Bonn: German Institute of Development and Sustainability (IDOS), The Current Column of 30 January 2023
Bonn, 30 January 2023. The German Federal Ministry for Economic Cooperation and Development (BMZ) presented its new Africa Strategy on 24 January, and again at the “Joint perspectives: Cooperation with Africa in times of change” event on 25 January. Set against the dawning of a new era, the document makes a commitment to multilateral cooperation and European solutions as a means of countering the narrative of global divisions. One primary new feature of the strategy, which otherwise provides continuity in many regards, sees BMZ address its own position on development issues in greater depth and reflect upon its role as a partner in a multi-polar world. The return to a global structural policy entails stringent requirements, with Germany’s credibility as a partner to African states resting on its ability to fulfil them.
A strategy for a changing world
The strategy responds to the consequences of Russia’s war of aggression and the upheaval brought about by the COVID-19 pandemic without losing sight of long-term structural transformations. While efforts to tackle the causes of displacement through (private-sector) economic development were at the heart of the Marshall Plan with Africa (2017-2022), other issues have since emerged, including a feminist development policy and pandemic prevention. The private sector plays less of a role in the strategy, with its involvement primarily limited to climate and development partnerships and infrastructure financing initiatives. There is a trend in migration policy towards the promotion of legal migration routes. Reform partnerships are set to be gradually replaced by sectoral cooperation. Civil-society actors and multi-stakeholder partnerships feature prominently. Whether this new emphasis will actually lead to an increase in the proportion of German bilateral development funding allocated to civil-society organisations, which has been comparatively small until now, remains to be seen.
Interests and values
The strategy sees Germany in competition with actors such as China, Turkey, the Gulf States and Russia for influence on the African continent. The Federal Republic intends to distinguish itself from these other players through a focus on common interests and values in its cooperation activities with African partners. Whether bilaterally or as part of EU initiatives, Germany seeks to enhance its appeal as a partner by further stepping up its commitment to democracy, human rights and the rule of law. Engaging in “in-depth reflection on the consequences of the colonial era” should prove helpful in this regard. Such reflection forms part of the new feminist approach, which aims to dismantle not only structural inequalities between the sexes, but also racist and post-colonial structures. At the same time, the strategy rejects paternalistic tendencies within development policy in response to related allegations made recently by African nations during the controversy over voting behaviour of African states at the UN General Assembly regarding the Russia-Ukraine conflict and during discussions on the use of fossil fuels. However, values-based policy could itself be understood as paternalistic. The only way for Germany to remedy this is by transparently weighing interests and values. The question arises as to whether limiting cooperation to countries with shared values and interests runs the risk of effectively excluding a large number of partners. BMZ needs to find clear and practicable answers to the progressive autocratisation process taking place in many countries.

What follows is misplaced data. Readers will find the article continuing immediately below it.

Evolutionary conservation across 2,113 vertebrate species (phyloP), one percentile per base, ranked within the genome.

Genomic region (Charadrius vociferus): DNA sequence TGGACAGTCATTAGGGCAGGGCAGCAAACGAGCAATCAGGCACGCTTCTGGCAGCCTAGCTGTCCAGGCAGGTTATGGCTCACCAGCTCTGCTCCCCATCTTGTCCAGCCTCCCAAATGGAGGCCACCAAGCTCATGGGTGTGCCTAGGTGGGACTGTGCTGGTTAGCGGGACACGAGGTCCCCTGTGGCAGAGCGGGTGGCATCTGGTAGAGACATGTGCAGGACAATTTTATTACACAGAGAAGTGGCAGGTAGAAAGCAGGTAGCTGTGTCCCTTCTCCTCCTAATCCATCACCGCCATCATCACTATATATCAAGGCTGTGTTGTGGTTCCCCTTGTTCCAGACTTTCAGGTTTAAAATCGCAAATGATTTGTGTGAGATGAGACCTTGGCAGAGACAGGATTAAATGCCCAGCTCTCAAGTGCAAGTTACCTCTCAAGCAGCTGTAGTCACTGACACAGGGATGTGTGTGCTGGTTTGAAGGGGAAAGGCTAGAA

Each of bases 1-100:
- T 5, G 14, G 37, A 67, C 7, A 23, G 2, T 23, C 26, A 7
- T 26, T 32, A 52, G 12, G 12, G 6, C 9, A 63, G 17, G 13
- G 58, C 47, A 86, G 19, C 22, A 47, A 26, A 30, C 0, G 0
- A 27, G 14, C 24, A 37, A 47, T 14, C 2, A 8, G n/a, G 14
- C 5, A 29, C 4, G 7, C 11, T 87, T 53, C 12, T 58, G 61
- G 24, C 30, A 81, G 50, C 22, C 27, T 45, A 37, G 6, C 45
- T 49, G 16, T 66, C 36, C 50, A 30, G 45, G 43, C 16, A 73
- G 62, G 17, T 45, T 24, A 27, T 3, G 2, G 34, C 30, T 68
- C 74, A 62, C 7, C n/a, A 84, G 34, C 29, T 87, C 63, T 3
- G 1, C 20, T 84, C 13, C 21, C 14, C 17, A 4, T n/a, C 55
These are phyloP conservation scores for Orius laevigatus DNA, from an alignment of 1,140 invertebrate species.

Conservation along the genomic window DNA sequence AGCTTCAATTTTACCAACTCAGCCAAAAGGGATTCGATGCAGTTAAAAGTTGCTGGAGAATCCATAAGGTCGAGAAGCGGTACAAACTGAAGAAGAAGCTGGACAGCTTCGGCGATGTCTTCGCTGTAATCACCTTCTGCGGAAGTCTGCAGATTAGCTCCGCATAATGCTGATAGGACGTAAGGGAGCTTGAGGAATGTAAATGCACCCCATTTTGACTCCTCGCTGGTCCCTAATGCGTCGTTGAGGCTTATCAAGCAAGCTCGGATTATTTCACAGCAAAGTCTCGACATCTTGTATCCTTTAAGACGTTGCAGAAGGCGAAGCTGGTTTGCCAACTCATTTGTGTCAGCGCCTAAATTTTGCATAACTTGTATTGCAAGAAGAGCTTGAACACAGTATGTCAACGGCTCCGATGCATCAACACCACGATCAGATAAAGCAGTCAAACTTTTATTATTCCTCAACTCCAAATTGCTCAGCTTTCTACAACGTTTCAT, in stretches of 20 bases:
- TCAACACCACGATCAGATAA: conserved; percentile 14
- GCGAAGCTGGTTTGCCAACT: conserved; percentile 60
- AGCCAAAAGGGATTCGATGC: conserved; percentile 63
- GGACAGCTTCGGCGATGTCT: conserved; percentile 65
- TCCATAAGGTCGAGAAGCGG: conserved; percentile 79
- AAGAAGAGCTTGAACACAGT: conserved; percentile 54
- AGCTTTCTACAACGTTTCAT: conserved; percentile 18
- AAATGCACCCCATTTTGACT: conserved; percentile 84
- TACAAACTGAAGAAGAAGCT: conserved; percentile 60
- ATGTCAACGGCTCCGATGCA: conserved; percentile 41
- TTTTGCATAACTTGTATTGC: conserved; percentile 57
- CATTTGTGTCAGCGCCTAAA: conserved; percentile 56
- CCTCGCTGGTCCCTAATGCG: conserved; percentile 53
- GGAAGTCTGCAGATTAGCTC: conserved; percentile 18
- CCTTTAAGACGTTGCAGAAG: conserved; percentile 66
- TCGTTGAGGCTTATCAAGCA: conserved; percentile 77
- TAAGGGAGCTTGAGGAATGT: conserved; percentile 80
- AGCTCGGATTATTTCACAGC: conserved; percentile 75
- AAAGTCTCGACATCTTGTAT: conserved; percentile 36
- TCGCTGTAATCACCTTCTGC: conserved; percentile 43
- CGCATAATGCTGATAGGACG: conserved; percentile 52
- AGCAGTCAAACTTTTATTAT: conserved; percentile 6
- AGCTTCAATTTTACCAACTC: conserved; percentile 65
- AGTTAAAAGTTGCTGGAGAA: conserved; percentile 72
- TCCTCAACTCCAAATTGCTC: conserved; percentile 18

A return to structural policy
A global structural policy devised in cooperation with Africa and a commitment to global debt management are at the forefront of the strategy. This evokes memories of the coalition between Germany’s Social Democrat and Green parties that governed the country over 20 years ago. Global structural policy means shared responsibility and can only be created through multilateral cooperation. This is expressed clearly in the announcement that existing asymmetries in trade and agricultural policy will be addressed, as well as in BMZ’s desire “that the voices of African states and the AU are heard appropriately within multilateral fora”. Germany needs to defend this position more vigorously if it is to boost its credibility.
The Africa Strategy offers many starting points for advancing an interministerial approach by the German Government to its relations with Africa. The strategy underscores this point by making reference to the Federal Government’s Africa Policy Guidelines and expressing a commitment to working closely with other ministries and EU instruments. The few specific examples mentioned include the proven Interministerial Steering Committee on Africa, the Team Europe approach, joint programming, and the Global Gateway Africa – Europe Investment Package. As stressed in an evaluation of reform partnerships, there is a particular need for better coordination between BMZ and the Federal Foreign Office if Germany is to be viewed as a reliable partner.
The strategy covers a broad range of topics, but is often more descriptive than strategic. It reads like a manifesto for an active partnership with Africa that questions old ways of thinking and highlights common ground. There is, however, one question that remains unanswered – namely how to pursue a values-based foreign and development policy in countries whose governments do not share Germany’s priorities. There are no easy answers here; rather, such a policy must be pursued pragmatically and, now more than ever, will require Germany and the EU to adopt a coherent and determined approach to their work around the world.